Menopause symptoms

Most women experience symptoms at menopause. Usually, these are manageable but some women experience troublesome symptoms that are severe or persist for many years.

  • Menopausal symptoms include hot flushes and night sweats (called vasomotor symptoms) and vaginal dryness.
  • Sleep disturbance from night sweats can also impact on mood and daytime function.
  • Around the age of menopause, other symptoms such as depression and changes in sex drive are common but it is not known whether these are directly due to menopause.

Some women find menopause a positive experience and are relieved that they no longer have to deal with menstrual periods and fertility.

Hot flushes

Around 80 per cent of women experience hot flushes and night sweats during menopause. These experiences vary between women and are most likely to be troublesome in the year around the final menstrual period. 

  • Hot flushes are described as a feeling of heat that usually starts in the chest and spreads upwards to the neck and head.
  • Hot flushes come and go. They may last from a few seconds to minutes.
  • Some women experience sweating at the same time or after hot flushes.
  • Some women experience symptoms of racing or pounding heartbeats at the same time as a hot flush.
  • Although many women feel self-conscious when they have hot flushes, people watching them cannot generally tell that they are having a hot flush.
  • Some women have chills instead of or after a hot flush.
  • Night sweats are hot flushes with heavy perspiration that may wake you from sleep.
  • Hot flushes and night sweats can continue for many years for some women. 

Memory & menopause

Menopause has not been shown to affect memory or thinking. However, some women do report that they feel their memory or concentration has been affected by menopause. Sleep disturbance from night sweats can affect memory and concentration in the day. These symptoms generally improve when the hot flushes have settled down; either naturally or as a result of treatment.  

Mood & menopause

Over the menopause transition, around 10 per cent of women report an increase in symptoms such as low mood, feeling depressed, loss of interest in sex, tearfulness and irritability.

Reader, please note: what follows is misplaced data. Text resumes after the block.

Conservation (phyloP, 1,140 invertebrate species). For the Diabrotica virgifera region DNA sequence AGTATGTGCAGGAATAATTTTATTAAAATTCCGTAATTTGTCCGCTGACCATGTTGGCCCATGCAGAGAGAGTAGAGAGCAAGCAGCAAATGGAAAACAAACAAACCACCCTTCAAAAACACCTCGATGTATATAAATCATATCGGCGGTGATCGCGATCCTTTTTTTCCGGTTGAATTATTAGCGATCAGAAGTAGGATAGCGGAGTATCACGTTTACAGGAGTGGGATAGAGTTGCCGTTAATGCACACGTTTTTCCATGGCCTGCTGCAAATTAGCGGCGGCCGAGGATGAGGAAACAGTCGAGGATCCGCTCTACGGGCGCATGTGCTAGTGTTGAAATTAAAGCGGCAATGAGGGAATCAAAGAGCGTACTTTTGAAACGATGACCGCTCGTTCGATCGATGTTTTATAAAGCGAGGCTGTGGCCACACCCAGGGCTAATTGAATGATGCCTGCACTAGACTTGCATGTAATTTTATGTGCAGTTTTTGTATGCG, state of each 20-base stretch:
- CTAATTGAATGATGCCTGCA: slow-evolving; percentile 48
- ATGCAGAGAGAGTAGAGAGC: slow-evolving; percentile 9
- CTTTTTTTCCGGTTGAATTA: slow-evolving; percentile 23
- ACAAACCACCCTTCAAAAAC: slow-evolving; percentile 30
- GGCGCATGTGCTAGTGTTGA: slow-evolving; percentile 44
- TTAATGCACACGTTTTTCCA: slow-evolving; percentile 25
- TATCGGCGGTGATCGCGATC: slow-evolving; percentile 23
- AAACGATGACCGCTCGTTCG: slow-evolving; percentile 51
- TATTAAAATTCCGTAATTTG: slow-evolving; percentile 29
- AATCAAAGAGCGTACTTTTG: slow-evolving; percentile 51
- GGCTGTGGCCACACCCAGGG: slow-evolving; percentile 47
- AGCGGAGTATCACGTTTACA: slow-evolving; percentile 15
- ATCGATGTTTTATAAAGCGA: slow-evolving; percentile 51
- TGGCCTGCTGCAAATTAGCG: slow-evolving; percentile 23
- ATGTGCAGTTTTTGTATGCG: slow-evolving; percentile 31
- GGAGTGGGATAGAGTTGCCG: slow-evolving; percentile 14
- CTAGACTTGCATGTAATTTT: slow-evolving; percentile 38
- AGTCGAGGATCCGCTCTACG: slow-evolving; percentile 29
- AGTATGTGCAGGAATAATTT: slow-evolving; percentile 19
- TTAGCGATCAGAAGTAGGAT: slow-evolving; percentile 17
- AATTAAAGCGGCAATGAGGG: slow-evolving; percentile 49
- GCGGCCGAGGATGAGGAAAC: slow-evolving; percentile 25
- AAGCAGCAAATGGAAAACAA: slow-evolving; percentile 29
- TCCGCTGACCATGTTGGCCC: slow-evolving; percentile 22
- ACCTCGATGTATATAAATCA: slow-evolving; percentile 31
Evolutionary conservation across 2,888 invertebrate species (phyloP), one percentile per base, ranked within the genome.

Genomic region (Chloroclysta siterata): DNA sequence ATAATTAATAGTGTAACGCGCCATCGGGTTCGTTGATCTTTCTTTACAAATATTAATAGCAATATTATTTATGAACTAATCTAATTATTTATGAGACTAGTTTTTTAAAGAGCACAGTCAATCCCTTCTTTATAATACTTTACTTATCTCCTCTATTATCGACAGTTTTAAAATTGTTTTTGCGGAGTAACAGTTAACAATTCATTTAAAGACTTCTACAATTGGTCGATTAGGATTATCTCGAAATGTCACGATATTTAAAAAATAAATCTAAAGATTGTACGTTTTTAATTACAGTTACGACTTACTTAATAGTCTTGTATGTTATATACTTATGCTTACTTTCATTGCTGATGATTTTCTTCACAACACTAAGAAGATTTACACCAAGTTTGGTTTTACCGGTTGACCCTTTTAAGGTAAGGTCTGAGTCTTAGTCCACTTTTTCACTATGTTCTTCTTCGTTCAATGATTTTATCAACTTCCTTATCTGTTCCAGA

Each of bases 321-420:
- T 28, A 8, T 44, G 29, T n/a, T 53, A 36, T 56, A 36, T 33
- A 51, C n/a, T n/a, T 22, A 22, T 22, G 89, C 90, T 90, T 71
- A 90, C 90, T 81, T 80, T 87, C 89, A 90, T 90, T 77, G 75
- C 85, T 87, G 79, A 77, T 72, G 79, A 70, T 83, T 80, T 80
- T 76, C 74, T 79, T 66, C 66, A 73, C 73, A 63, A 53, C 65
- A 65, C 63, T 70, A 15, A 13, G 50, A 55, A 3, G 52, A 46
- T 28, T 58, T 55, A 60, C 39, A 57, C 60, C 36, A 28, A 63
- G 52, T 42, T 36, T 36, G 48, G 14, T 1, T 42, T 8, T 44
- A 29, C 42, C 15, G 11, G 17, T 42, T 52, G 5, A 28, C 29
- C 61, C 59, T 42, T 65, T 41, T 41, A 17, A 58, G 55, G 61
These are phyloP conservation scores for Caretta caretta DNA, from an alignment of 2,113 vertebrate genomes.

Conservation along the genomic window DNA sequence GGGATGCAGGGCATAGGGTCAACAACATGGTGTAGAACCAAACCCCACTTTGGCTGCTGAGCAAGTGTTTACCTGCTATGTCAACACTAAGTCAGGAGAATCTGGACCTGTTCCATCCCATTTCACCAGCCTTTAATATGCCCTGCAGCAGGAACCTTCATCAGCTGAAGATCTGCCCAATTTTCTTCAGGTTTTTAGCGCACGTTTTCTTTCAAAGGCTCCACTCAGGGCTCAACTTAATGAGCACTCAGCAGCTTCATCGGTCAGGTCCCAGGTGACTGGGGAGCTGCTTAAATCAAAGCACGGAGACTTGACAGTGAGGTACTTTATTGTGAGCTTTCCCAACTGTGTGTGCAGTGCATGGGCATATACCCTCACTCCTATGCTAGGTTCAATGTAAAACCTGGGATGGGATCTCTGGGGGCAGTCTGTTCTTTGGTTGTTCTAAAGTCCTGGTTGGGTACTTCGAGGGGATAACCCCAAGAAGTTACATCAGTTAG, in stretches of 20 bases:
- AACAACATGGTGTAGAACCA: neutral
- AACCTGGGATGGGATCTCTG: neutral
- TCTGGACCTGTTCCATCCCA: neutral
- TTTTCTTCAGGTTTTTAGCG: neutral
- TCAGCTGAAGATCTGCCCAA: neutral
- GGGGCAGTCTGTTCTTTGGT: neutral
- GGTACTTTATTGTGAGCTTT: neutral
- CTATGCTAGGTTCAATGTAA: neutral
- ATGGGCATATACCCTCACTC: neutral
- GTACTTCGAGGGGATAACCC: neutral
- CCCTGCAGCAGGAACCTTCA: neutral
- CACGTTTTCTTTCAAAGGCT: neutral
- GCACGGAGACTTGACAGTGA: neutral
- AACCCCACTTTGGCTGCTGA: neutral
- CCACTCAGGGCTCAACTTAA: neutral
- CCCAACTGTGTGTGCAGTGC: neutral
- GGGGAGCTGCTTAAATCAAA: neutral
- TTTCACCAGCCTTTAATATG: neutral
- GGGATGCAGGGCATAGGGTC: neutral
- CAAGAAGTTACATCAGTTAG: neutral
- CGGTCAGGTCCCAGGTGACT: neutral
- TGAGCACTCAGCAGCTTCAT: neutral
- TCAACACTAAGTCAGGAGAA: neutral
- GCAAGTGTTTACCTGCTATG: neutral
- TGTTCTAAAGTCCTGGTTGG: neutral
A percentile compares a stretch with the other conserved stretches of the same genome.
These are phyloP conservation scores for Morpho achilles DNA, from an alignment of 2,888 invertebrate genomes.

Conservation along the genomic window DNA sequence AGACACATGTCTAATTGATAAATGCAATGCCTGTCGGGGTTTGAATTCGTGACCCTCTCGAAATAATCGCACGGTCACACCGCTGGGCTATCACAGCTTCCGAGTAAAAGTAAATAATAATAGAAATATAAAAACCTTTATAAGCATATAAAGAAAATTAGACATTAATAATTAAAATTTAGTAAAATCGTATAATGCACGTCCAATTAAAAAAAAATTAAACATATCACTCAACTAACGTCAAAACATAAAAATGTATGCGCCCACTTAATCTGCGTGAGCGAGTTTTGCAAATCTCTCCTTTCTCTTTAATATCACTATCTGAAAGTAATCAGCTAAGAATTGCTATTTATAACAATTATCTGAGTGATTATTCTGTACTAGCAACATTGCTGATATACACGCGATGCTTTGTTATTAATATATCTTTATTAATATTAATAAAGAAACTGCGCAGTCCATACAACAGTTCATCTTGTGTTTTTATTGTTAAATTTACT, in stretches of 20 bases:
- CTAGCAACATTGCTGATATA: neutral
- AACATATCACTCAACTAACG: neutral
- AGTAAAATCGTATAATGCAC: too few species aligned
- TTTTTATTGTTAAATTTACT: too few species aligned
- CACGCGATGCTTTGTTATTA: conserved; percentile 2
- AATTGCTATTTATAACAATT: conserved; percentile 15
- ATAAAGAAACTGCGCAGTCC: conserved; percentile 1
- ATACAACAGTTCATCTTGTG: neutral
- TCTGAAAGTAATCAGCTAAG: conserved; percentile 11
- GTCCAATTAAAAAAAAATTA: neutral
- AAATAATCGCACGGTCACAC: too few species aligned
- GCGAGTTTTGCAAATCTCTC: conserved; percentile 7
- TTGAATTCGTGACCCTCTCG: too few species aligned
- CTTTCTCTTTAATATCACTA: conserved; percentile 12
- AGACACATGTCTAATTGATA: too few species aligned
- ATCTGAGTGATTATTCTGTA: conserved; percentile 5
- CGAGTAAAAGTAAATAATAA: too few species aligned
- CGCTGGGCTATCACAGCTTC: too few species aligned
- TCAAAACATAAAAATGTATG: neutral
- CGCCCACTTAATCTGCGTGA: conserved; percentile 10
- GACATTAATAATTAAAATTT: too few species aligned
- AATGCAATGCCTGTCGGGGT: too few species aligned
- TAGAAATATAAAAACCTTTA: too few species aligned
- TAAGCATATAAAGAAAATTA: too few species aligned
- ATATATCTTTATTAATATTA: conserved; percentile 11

Women who have previously experienced clinical depression may be at increased risk of recurrence over the menopause transition. Persistent disturbed sleep may also increase the risk of depression. However, most women do not experience depression at menopause. For those who do, treatment should be the same as at other life stages, this includes psychological treatments (such as cognitive behaviour therapy) and antidepressants.

Sex & menopause

Most women continue to have an enjoyable sex life through the menopause and beyond.

Some women experience vaginal dryness after menopause that can make sexual intercourse or activity uncomfortable. This can be treated with vaginal oestrogen. Others experience changes in their interest and desire or even in sexual responsiveness. These are not necessarily linked to the hormonal changes at menopause.  

If you are troubled by changes in your sex life, a sex counselling service may be able to help you - consultations can be with or without your partner.

Other symptoms

As well as the symptoms discussed above women may also experience:

  • aches and pains
  • headaches or migraines
  • itchy skin
  • sore or tender breasts
  • tiredness
  • urinary frequency
  • wakefulness
  • weight gain.

Remember

You may experience some or none of the symptoms of menopause. If you do have symptoms, they may be mild and manageable or have a significant impact on your quality of life. Severe symptoms can be treated, so speak to your doctor for treatment options and advice.


Share this page

Disclaimer

The Women’s does not accept any liability to any person for the information or advice (or use of such information or advice) which is provided on the Website or incorporated into it by reference. The Women’s provide this information on the understanding that all persons accessing it take responsibility for assessing its relevance and accuracy. Women are encouraged to discuss their health needs with a health practitioner. If you have concerns about your health, you should seek advice from your health care provider or if you require urgent care you should go to the nearest Emergency Dept.